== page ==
Hit the Road

Hot-spot stops for time travelers on a California road-trip getaway
Hit the Road
Hit the Road
Paul Bunyan and Babe the Blue Ox at the Trees of Mystery.
Hit the Road
Sea Ranch Chapel.
Hit the Road
Entrance to the Timber Cove Inn. Note Bufano's 'Peace' statue on the right.

Summer's here—time to explore California on a retro road trip.

Forget Google Maps, and turn off your GPS. In fact, leave your Tesla S in the garage, and go out and rent yourself a '58 Chevy Bel Air instead. Close your eyes and get back into a place where the Mystery Spot near Santa Cruz really was a mystery and where a tiny building topped with a giant donut beckoned like an oasis.

Let's hit the road!

Northern California

Some years ago, as an aside, the New York Times scoffed that any traveler would be so unsophisticated as to consider stopping at something as apparently cheesy as the Trees of Mystery, a roadside attraction in upper Northern California.

The Trees of Mystery, which dates to 1931, features a 50-foot-tall Paul Bunyan erected in 1961, along with Babe the Blue Ox. An aerial gondola wafts visitors through a redwood canopy, and there's a museum of Indian artifacts.

An irritated reader protested, defending the Trees of Mystery as a delight.

The Times' famed architectural critic Paul Goldberger would never have pooh-poohed the Trees of Mystery. He understood the appeal of such roadside attractions, "motels shaped like tepees, theme diners with garish neon signs, souvenir shacks squatting beneath oversized statues of cowboys, longhorn steers, and dinosaurs."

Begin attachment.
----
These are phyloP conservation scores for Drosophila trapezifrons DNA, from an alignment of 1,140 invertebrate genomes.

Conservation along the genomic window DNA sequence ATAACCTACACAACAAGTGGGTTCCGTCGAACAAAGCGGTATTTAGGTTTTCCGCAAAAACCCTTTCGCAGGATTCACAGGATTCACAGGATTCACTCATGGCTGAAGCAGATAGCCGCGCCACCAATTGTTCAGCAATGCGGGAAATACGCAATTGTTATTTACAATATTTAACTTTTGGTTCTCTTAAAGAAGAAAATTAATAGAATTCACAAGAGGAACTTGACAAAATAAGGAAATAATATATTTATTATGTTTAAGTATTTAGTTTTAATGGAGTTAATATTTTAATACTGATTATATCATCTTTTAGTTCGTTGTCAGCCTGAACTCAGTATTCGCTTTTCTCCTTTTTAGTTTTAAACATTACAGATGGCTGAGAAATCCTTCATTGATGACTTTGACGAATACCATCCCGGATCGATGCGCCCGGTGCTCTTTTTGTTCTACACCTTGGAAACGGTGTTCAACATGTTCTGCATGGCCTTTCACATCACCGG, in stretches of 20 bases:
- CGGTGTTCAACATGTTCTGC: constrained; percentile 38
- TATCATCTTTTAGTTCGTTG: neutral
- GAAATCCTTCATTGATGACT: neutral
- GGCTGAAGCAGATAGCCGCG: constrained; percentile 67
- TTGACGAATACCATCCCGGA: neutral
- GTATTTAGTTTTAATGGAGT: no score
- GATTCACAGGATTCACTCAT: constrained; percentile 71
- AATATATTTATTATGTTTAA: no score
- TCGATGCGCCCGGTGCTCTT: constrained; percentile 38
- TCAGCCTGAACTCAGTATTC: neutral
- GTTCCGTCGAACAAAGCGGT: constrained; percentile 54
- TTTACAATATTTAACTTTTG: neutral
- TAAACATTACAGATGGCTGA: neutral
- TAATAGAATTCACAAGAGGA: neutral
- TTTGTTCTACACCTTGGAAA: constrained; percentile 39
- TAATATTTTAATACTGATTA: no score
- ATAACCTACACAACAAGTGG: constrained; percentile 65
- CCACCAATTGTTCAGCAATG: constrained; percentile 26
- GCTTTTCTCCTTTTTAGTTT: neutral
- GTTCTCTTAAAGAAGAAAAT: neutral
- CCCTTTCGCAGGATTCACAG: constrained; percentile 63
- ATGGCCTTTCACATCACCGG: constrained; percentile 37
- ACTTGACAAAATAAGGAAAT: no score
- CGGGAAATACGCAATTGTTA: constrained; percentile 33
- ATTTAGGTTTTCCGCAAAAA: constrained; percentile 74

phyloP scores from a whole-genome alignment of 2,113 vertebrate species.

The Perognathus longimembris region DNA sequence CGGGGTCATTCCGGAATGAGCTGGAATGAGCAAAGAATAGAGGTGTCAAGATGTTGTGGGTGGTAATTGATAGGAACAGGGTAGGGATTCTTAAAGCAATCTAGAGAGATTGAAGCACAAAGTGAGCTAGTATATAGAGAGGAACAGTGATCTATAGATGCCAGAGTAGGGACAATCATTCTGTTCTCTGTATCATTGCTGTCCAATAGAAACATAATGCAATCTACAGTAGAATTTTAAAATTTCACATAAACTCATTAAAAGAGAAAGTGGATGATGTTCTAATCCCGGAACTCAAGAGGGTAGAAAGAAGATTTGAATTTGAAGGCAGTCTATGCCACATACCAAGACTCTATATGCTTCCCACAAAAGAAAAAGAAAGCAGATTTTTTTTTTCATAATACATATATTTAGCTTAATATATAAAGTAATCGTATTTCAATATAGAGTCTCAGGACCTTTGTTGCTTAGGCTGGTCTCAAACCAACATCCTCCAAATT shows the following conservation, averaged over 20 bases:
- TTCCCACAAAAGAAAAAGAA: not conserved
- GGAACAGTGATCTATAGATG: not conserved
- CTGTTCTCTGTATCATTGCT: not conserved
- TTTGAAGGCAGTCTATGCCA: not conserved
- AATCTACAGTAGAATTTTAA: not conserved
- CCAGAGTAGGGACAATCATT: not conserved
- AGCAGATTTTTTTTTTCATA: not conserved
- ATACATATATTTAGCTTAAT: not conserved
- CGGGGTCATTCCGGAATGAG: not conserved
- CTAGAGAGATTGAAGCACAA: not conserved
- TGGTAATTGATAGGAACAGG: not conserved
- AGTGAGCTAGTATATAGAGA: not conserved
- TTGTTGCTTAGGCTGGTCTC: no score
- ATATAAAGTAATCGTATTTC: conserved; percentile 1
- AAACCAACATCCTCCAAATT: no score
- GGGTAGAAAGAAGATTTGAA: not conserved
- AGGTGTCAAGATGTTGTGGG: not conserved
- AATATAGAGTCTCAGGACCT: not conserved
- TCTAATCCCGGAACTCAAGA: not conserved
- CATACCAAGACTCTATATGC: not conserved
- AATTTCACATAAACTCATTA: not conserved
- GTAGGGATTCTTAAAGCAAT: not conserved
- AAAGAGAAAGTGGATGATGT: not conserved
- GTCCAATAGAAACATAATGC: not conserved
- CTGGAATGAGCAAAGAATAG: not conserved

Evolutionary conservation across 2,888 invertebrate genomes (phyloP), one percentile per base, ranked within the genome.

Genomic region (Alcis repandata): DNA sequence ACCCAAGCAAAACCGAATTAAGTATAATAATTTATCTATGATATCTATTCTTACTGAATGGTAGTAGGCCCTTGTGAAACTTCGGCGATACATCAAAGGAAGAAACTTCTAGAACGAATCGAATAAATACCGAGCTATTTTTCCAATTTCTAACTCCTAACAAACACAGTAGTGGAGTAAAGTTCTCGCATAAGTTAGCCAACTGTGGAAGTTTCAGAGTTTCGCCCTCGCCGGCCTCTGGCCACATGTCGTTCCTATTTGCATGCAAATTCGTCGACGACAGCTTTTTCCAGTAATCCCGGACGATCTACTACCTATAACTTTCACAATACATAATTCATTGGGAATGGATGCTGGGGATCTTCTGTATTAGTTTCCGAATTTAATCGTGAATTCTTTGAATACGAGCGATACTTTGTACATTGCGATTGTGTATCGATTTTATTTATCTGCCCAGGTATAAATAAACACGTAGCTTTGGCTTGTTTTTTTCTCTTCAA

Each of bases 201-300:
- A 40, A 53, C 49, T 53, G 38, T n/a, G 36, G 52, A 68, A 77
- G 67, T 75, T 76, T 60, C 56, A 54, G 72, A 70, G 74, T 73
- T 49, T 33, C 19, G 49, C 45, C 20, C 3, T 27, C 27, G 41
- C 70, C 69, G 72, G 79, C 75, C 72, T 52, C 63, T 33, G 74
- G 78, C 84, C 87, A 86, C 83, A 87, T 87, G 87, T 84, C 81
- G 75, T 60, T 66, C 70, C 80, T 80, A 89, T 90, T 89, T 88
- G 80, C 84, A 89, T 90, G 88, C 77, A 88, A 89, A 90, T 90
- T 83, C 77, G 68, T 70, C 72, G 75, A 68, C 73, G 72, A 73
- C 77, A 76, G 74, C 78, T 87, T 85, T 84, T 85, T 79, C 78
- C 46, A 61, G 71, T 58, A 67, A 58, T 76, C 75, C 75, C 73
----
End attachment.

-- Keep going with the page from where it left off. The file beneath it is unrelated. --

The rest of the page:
"Especially in the West," he wrote, "where the monotony of the open road can extend hundreds of miles at a time, these tiny islands of capitalism subsist by offering something so wacky, so different, that you are enticed to pull over for an hour, or overnight, and spend a few bucks."

Wacky roadside attractions aren't limited to commercial enterprises. One of the wildest, a few hours south of the mystery trees, is decidedly spiritual.

Sea Ranch Chapel, built in the early 1990s, "resembles a fluttering object that has landed in the meadowland between the ocean and the coastal mountains, a UFO that was summoned here and may one day take off again," architectural historian Sally Woodbridge observed.

The diminutive chapel, of redwood, concrete, and stained glass, with a bronze fringe on top that suggests sea spray, was designed and built by artist James Hubbell. It's alongside the rustic mid-century modern community of Sea Ranch on the northern Sonoma Coast.

Just down the coast from Sea Ranch stands another monument to rustic modernism—the Timber Cove Inn. It was built in 1963, along with neighboring homes, as an artists' colony by Richard Van Giesen Clements, Jr., an environmentalist, builder, and utopian.

Today, even if you don't spend the night, it's a great place to grab a bite or enjoy a drink in the Ahwahnee-modern styled interior.

Bennie Bufano, a friend of Clements, installed his 70-foot-tall Monument to Peace alongside the Inn, like a beacon overlooking the Pacific.